5 lessons in motivation from my tailor

His name is Danny (that’s him in the middle) and he owns “Danny’s Fashion Shoppe, bespoke tailors Hong Kong”. His shop is tiny, tucked into one of the many arcades that line Kowloon’s streets. The shop walls are stacked high with bolts of cloth interrupted three or four times by mirrors.

I used to get my suits made there. Every time I passed through Hong Kong I’d lay over long enough to be fitted for new duds. Danny always did a great job at a fair price. I left there feeling better about my purchase and about myself. Custom made things do that. They mean that someone has listened to you, done what is important to you, and conformed to your individual tastes.

But beyond the obvious benefits to the owner and purchaser of a custom made suit, there are the not-so obvious benefits for the person who creates a custom made product. Now, it is also obvious that I am not taking up your time to write about suits and my experience with a tailor on the other side of the world. A few days ago I wrote about my old Ford pickup and the idiosyncrasies of getting it started and keeping it running. If you haven’t read it, I highly recommend you do (but then, I would recommend my own work, now wouldn’t I? – it can be found here.)

So the subject at hand is tailor-made acts of inspiration and motivation. I’ve already established that one size fits only one and that blanket acts of motivation are highly inefficient and only somewhat effective as a general rule. Like a suit off the rack, which can look pretty good, can be made of quality material, and can be customized somewhat to massage the details and make it fit better, our efforts at motivation can be somewhat effective.

But I like Danny my tailor and here’s why and here are the important things that apply to our job as leaders and managers.

Pay attention.

Danny paid attention to me. When we first met he was thorough. He found out what I liked and what did not like. He advised about what worked well on me and what did not. He did what he could to make sure I had his undivided attention. Do you know what your associates like and don’t like, what fits and what doesn’t? We can’t motivate well unless we know what motivates them well.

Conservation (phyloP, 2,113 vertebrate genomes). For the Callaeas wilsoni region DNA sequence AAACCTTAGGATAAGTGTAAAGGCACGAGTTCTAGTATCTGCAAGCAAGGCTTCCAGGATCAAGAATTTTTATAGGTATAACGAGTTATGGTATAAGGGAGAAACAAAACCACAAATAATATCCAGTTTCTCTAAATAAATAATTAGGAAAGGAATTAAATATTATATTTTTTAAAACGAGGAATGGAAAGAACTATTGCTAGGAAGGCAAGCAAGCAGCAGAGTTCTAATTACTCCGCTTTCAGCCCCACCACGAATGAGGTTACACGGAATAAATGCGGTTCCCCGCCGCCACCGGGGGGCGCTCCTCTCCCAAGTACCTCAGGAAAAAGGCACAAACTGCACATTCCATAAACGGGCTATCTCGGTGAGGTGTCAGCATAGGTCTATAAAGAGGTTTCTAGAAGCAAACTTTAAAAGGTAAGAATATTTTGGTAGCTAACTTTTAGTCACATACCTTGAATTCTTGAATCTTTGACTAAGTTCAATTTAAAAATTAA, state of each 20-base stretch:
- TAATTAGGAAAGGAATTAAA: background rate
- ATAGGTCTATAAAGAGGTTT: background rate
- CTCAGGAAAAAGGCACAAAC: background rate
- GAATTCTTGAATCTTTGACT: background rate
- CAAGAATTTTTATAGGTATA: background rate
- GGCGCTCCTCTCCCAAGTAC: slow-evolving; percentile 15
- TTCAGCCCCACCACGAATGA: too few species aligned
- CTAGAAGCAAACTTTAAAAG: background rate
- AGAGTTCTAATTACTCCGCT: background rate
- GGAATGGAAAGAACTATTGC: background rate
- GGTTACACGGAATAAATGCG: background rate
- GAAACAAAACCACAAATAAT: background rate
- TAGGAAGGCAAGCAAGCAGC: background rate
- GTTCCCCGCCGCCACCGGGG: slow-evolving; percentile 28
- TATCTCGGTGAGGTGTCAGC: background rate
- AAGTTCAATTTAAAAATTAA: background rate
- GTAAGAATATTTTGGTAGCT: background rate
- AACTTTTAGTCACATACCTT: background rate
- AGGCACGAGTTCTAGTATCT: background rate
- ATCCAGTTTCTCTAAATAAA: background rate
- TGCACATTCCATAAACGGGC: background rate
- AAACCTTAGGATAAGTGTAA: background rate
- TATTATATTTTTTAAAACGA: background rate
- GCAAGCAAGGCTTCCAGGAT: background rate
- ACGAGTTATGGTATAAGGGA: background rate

Your presence and participation is vital not just incidental, organizational, or academic.

Leaders are not divorced from the workplace. Even when you are not physically there, your influence is. The values you hold, reinforce, and reward resonate throughout the company. Your handiwork can be seen long after you are out of the picture. Never underestimate your power of persuasion and influence. Never take for granted the effect you have on others.

It means your prejudices and presumptions have been challenged and most likely revised, altered, or scrapped altogether.

Danny learned over time what worked for me but he made no assumptions. He was not guilty, as many leaders are, of immaculate perception, that fantasy that their beliefs, presumptions, assumptions, and perceptions are infallible and divine. No indeed, Danny learned that he needed to learn who I am and what I like. Never assume. Never presume.

It means you actually have to listen to what you learn and do something about it.

I would not be writing accolades of a tailor I knew years ago if he had made suits of a material, color, fabric, or fit that I did not like. I would be writing accusations instead. One store manager held a weekly meeting with the department managers. The store manager would bring a pad and pencil to the meeting. Whenever an issue would come up in discussion he would make himself  a note and mumble that he would deal with it.

He never did!

All the managers soon learned that when the store manager wrote on that pad and said he would deal with it, what he really meant was that he would toss that paper in the trash as soon as he got back to his office.

Associate and employees expect action not talk.

It means you’ve stopped talking and started listening.

Face it. We’re in love with the sound of our own voice. We talk a lot. We have to talk a lot. Ralph Nichols said that  “The most basic of all human needs is the need to understand and be understood. The best way to understand people is to listen to them.” Danny is still in business even after decades. No custom products producer will survive for long unless s/he listens. You won’t either.

And I’ll close with Danny’s tagline – “God made you a man, we make you look like a gentleman.” The things we do and say either makes people feel better about themselves or they don’t. Motivation…or the lack of it, does the same thing.

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